BWW Review: SPAMALOT Delivers the Laughs in Sioux Falls
Winter blues starting to hit? Tired of the endless cold, snow, and grey skies? Need a laugh? Then get yourself over to The Washington Pavilion for the last two performances of Monty Python's SPAMALOT. This show will have you laughing from beginning to end and have you looking on the brighter side of life within the first few minutes! Eric Idle (book, music, and lyrics) and John Du Prez (music) take the jokes everyone knows and loves from the original screenplay of Monty Python and The Holy Grail movie and add a uniquely Broadway flair to the classic story.
Winner of the 2005 Tony Award for Best Musical, SPAMALOT follows the legendary tale of King Arthur (Steve McCoy) and his Knights of the Round Table as they seek the Holy Grail and how to put on a Broadway style show. The show is absurdly funny in true Monty Python fashion, filled with physical comedy, lots of sarcasm and satire, and a little bit of the obscene.
Whether you are a diehard lover of the original Monty Python movies or just a fan of pop culture, you'll be sure to recognize some truly classic jokes and favorite moments from the movie. Patsy (Jason Elliott Brown) is still following King Arthur around with his coconuts. There is still a debate as to what the air speed velocity of an unladen swallow is, a scene very well staged with both gate keepers debating from windows on either side of the stage above King Arthur and Patsy. There are also appearances by the French Guards who fart in our general direction, Knights who say 'Ni' in search of a shrubbery, and The Black Knight convinced his severed arm is but a flesh wound.
While the familiar jokes are expected and appreciated, I love the uniquely Broadway flair that is added to this show. It routinely breaks the fourth wall while acknowledging the audience or acknowledging typical theatrical tropes. In "The Song That Goes Like This" The Lady of the Lake (Leslie Jackson) and Sir Dennis Galahad (Philip Huffman) spend an entire song poking fun at the type of songs one comes to expect in most Broadway shows, and it has nothing to do with the plot. The song's purpose is to purely poke fun at Broadway; and highlight the superb vocal talent of Jackson. The Lady of the Lake reprises this theme several more times throughout the show including and Act 2 number about why she hasn't had enough stage time during "The Diva's Lament." Broadway fans keep your eyes peeled for other Broadway show references from LES MISERABLES, Singing in the Rain, PHANTOM OF THE OPERA, FUNNY GIRL, and FIDDLER ON THE ROOF. The latter appearing during a truly spectacular number by Sir Robin (Kasidy Delvin) about how you won't succeed on Broadway "if you don't have any Jews." There is also something about translating a movie to stage that challenges a creative team, the costuming used to portray severed limbs is brilliantly done and very effective for the stage.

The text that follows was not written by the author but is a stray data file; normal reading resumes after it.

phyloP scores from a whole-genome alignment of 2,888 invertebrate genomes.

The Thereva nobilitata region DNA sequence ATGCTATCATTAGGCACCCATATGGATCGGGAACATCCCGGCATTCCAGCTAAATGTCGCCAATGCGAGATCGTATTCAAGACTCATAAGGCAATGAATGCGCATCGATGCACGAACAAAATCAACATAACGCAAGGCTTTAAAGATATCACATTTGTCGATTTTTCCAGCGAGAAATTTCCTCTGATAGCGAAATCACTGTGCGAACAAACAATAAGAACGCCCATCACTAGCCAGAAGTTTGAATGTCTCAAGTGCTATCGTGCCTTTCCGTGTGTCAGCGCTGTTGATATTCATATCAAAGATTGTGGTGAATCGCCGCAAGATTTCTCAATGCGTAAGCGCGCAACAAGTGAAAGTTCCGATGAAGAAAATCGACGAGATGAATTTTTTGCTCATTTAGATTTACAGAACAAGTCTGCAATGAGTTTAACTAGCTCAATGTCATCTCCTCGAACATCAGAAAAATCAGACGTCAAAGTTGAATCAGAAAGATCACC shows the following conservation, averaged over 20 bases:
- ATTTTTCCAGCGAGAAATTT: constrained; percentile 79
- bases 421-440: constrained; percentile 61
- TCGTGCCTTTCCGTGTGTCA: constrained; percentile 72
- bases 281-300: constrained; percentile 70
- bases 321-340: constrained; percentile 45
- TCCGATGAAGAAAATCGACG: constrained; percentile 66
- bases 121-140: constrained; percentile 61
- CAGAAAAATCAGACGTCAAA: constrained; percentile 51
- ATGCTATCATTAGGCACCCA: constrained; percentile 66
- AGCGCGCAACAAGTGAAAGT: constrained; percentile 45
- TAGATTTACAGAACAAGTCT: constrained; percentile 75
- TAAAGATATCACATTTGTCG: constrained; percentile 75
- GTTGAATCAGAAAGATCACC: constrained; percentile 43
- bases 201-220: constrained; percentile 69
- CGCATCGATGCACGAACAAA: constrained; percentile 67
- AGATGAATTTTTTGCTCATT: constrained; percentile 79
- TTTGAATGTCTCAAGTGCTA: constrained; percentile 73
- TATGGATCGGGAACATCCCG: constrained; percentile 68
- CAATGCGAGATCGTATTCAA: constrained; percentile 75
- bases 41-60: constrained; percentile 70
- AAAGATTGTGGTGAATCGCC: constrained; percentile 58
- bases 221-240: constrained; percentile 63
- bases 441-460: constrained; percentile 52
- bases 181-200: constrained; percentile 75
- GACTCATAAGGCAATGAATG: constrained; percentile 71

This show tends to zig when you think its going to zag. During the bit with Not Dead Fred (Tim Hackney), the man proves he is not yet dead by breaking out into a dance routine before ultimately being killed by a blow to head from Sir Lancelot (Adam Grabau). This surprise dance number is the zig I wasn't expecting. SPAMALOT has a surprising number of dance breaks and tap numbers throughout the show that highlight the talented cast. After The Lady of the Lake makes her grand appearance, she leaves stage with Sir Dennis of Galahad and King Arthur leads her "Laker Girls" in a cheer routine more fitting for an NBA halftime show than medieval Britain. The scenes set in Camelot contained the largest song and dance numbers, which is fitting as it appears to be a combination of Las Vegas and Disney World - two places do one can debate are large and over the top. Complete with magic castle, scantily clad women and a round table that is really a roulette wheel, the audience is left in awe by the spectacle that is Camelot; perfectly capturing the pure over the top nature of the show.
While the large over the top numbers had the audience roaring, sometimes it was the subtler use of staging and body movement that had them most engaged. Adam Grabau had the audience in stiches as the French Taunter with the movement of his head along the gate wall while making fart noises at King Arthur and his knights. I particularly enjoyed the blink and you miss it moment where the conductor popped her head out of the pit during the overture to shoot down one of the musicians.
The cast is fantastic with great comedic timing and you truly feel like they are having fun on stage and that fun radiates out into the audience. Please don't miss the final shows of SPAMALOT here in Sioux Falls. You can still get tickets at The Washington Pavilion here.
Photo Credit: SPAMALOT On Tour